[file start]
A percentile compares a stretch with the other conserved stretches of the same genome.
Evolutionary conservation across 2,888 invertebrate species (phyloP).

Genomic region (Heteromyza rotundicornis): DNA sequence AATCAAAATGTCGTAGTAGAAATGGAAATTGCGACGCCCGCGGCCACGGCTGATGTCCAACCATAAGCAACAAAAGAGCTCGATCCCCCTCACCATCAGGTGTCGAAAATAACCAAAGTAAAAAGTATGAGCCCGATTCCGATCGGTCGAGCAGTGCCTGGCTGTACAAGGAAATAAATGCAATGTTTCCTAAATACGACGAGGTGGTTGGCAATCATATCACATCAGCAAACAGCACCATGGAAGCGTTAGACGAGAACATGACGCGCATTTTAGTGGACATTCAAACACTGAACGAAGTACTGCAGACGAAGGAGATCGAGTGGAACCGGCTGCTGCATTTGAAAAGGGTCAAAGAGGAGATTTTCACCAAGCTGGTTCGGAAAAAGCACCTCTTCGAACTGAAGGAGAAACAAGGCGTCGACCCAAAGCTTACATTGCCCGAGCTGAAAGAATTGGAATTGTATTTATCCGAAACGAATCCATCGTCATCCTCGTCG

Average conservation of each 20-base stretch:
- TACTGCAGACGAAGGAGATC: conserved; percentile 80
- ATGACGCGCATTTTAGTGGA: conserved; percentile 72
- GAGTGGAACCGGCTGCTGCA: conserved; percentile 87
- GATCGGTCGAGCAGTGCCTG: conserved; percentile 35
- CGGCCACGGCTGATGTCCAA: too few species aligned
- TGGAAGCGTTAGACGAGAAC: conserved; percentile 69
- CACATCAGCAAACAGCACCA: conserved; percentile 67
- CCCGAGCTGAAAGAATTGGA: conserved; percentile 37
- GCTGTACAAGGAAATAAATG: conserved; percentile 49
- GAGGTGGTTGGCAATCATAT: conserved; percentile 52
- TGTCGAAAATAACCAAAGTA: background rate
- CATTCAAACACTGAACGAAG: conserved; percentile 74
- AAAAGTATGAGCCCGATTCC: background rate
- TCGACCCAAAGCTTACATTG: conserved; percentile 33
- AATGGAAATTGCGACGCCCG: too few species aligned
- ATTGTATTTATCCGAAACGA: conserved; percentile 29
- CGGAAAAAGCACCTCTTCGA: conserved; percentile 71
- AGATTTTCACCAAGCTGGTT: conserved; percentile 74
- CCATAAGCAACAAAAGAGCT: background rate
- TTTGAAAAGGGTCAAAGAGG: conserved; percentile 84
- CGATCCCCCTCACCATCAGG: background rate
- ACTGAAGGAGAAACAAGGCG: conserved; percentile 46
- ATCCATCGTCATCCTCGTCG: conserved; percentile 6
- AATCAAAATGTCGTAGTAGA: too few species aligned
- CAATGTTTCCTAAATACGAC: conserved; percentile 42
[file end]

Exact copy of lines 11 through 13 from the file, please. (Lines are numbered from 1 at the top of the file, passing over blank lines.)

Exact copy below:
- CACATCAGCAAACAGCACCA: conserved; percentile 67
- CCCGAGCTGAAAGAATTGGA: conserved; percentile 37
- GCTGTACAAGGAAATAAATG: conserved; percentile 49